Review: 'Anonymous' beats up on the Bard
Shakespeare debate stirs fiery film
There's a rather famous book, which has been around for centuries, that has always been the subject of debate. Was it written by some otherworldly entity speaking through humankind or the craftsmanship of a group of mortals who devised a fiction?
We'll never know, will we? And so it goes for the works of William Shakespeare. Scholars and writers from Sigmund Freud to Mark Twain (count Charles Dickens, Charlie Chaplin, Ralph Waldo Emerson, Orson Welles, Sir Derek Jacobi, and Sir John Gielgud in the group, too) have speculated that Shakespeare was not the real author of the works. Many believe that it was a collective group of writers, but other theorists point to a single writer, other than Shakespeare, who may have had a reason for staying in the shadows.
This is where "Anonymous" takes it pen -- or shall we say quill -- in hand. Screenwriter John Orloff and director Roland Emmerich present to audiences that the true author was Edward De Vere, the Earl of Oxford, who was the genius behind "The Merchant of Venice," "King Lear," "Henry V," and "Romeo and Juliet," along with 33 other plays and 154 sonnets, to be exact.
But there's more to this story than just an Earl who has a love for whiling away his hours creating poetry and verse in an age where such writing is considered the devil's work. There's the notion that the public works could be used as covert political messages to sway the masses' loyalty for or against those in positions of power during volatile times in Elizabethan England.
It is intriguing that Emmerich, best known for epic blockbusters "Independence Day," "2012" and "The Day After Tomorrow," would get behind a story that seems so far removed from his 20 years of work in Hollywood, but it was a personal quest after Orloff told him about the script he was toying with on and off for a few years. Emmerich immediately believed that the drama had all the makings perfect for his next movie -- murder, sex, lies and betrayal.
Turns out, he was right. "Anonymous" spins the story of Shakespeare in doubt, but also delves into what went on inside Queen Elizabeth's castle during the late 16th and early 17th century: Political jockeying over who would succeed the Queen upon her death, stories of tawdry affairs, children tucked away after being born out of wedlock, and other scandals.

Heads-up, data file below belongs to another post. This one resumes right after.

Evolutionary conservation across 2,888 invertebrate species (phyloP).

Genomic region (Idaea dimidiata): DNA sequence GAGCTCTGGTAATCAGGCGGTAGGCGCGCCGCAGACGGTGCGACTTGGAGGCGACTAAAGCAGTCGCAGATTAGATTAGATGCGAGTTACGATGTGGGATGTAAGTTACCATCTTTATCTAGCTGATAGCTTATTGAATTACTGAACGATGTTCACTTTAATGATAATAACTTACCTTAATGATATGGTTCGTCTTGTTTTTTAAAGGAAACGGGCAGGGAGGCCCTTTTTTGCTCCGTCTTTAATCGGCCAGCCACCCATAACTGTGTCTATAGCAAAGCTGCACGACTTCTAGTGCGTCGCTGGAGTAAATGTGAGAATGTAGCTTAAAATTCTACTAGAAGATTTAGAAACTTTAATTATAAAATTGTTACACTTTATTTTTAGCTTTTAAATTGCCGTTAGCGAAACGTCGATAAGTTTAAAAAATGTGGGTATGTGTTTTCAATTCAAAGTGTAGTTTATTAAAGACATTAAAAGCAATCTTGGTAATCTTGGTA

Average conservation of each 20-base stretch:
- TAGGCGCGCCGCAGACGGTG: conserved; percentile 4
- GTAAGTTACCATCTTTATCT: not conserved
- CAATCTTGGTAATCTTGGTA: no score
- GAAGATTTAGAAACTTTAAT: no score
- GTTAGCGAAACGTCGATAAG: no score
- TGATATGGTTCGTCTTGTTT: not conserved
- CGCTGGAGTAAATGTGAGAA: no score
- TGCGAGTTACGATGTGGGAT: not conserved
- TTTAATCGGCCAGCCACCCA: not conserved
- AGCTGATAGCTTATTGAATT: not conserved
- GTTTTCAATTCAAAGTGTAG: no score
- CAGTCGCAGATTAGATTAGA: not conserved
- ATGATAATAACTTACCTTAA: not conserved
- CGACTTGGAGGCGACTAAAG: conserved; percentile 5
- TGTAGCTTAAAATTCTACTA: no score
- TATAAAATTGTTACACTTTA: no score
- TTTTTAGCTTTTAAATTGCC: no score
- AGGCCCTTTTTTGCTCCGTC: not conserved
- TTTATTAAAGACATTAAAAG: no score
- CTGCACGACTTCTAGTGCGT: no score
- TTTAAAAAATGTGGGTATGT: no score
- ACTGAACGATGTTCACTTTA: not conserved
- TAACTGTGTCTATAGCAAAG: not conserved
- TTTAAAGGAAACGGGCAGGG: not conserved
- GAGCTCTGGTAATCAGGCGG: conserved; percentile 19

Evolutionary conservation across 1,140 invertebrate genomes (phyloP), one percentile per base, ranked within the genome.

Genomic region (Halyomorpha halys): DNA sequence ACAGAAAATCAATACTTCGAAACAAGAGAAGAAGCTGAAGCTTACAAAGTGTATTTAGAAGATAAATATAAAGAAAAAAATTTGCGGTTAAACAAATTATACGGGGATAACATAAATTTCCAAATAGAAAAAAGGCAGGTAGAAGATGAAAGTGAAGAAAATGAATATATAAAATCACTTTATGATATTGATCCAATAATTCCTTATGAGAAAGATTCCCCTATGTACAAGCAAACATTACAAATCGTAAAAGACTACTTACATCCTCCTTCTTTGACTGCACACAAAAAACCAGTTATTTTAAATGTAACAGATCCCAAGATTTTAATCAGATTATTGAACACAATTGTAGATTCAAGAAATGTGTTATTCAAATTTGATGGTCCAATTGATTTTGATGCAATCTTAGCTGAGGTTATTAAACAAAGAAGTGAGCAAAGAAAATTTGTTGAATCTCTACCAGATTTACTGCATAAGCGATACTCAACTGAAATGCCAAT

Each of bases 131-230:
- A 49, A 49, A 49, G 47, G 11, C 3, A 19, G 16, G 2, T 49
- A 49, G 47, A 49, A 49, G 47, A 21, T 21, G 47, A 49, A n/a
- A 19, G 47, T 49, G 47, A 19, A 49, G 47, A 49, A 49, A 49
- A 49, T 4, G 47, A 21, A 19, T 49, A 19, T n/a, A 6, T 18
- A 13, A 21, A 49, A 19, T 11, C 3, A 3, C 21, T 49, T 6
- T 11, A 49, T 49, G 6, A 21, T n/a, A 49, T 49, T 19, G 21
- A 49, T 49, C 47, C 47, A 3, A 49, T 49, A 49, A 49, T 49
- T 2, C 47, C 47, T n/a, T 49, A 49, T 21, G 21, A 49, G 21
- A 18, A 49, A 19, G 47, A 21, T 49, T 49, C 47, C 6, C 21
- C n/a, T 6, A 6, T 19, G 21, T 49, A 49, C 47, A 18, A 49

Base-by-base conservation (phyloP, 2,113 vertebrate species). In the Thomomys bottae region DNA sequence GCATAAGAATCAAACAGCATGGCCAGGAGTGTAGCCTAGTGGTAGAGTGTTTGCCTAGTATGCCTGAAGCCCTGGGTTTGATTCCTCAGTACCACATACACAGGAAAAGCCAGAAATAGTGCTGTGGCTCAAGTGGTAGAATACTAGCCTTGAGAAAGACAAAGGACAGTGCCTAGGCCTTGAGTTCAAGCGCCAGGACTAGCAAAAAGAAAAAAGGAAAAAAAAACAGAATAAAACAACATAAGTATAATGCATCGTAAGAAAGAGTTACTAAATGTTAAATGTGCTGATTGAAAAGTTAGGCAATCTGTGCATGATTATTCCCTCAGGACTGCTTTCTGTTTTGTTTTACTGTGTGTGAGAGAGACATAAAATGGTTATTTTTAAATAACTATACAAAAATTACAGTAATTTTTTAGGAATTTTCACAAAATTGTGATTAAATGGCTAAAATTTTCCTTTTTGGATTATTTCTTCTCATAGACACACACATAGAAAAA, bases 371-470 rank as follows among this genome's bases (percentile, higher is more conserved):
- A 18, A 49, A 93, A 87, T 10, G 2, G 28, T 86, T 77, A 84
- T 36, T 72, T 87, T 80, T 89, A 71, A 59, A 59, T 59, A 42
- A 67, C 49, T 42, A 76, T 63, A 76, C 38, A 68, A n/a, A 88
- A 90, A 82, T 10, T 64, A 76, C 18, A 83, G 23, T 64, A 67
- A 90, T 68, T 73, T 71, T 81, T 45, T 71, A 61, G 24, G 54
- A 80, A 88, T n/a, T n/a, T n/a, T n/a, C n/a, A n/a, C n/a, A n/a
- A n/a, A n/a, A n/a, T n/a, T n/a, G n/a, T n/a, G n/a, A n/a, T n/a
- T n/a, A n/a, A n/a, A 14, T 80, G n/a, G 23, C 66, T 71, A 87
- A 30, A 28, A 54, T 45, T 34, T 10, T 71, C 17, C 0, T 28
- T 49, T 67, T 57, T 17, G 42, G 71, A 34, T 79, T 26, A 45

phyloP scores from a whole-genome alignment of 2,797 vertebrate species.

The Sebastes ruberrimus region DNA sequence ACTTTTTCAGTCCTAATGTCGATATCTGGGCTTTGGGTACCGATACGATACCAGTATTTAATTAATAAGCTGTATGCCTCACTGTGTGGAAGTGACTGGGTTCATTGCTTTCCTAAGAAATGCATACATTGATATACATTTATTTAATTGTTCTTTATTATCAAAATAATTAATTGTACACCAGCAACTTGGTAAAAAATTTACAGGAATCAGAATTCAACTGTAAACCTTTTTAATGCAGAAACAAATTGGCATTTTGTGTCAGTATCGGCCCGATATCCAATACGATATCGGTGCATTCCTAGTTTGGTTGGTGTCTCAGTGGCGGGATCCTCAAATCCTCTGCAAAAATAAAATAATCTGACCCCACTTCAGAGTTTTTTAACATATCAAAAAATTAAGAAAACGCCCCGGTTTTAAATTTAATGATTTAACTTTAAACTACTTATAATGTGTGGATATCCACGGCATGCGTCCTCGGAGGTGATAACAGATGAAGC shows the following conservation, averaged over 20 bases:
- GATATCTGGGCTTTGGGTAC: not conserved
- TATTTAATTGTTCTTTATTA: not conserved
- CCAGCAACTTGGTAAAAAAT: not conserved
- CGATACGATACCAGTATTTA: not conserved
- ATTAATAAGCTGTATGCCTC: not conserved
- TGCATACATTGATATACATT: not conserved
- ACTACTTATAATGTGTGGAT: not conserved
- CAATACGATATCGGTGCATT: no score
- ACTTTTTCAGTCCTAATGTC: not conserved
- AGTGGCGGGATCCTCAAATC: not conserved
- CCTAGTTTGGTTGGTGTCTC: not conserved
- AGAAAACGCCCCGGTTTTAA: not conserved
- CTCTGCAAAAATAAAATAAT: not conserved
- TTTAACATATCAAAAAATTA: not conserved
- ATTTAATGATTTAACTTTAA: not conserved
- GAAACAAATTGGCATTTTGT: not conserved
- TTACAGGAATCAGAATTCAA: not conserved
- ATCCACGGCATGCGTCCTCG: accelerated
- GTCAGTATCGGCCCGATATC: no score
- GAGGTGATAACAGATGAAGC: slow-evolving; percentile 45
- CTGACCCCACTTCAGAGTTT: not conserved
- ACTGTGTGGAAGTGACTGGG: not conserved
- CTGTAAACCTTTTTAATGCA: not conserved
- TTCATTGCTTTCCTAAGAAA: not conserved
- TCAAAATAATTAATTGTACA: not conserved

The drawback of this intrigue is that with all the interweaving of stories, the 130-minute film can be difficult to follow. Yet it cannot help but command attention. The cast is a veritable Who's Who of British theater, including Rhys Ifans (Hugh Grant's dopey roommate Spike in "Notting Hill") who inhabits the role of the discontented Earl of Oxford. Vanessa Redgrave was born to play the Queen (however, the very gray teeth they've implanted in her character's mouth are annoyingly distracting). As the young Queen, Redgrave's daughter, Joely Richardson, is the perfect casting choice. Not only is she a genetic ringer for the elder Elizabeth, but Richardson's flirtatious Liz shows depth, going from coquettish to shrew in seconds flat, showing us not quite the legend known as the "virgin queen."
Sure to be on the cover of every teen heartthrob magazine is Jamie Campbell Bower, who is an absolute charmer as the Young Oxford. Rafe Spall lays on the buffoonery rather thick as William Shakespeare -- coupled with how the part is written and Spall's overacting, Shakespeare's authentic self, at least in this film, doesn't have a chance.
Oxford's choice of who will get his plays produced to influence succession to the throne, in addition to many other spears he has to throw, is Renaissance dramatist Ben Jonson, played by Sebastian Armesto. Despite his overly teary dramatization during one crucial death scene, the complete earnestness he brings to Johnson continually helps to propel the plot.
Of course, every Elizabethan drama has a villain. Edward Hogg stars as the hunchbacked Robert Cecil, conniving and power hungry. Cecil is thought to have been immortalized by the Earl of Oxford in the play "Richard III," where there are rather overt resemblances to the diminutive Cecil.
Did he or didn't he, that is the question? Whether to see this movie in the theater or wait for it to come out on DVD is vexing. This scribe recommends that you see it in on the big screen as Emmerich has created an Elizabethan England that's a feast for the eyes and a tale that makes mincemeat out of the legend of The Bard.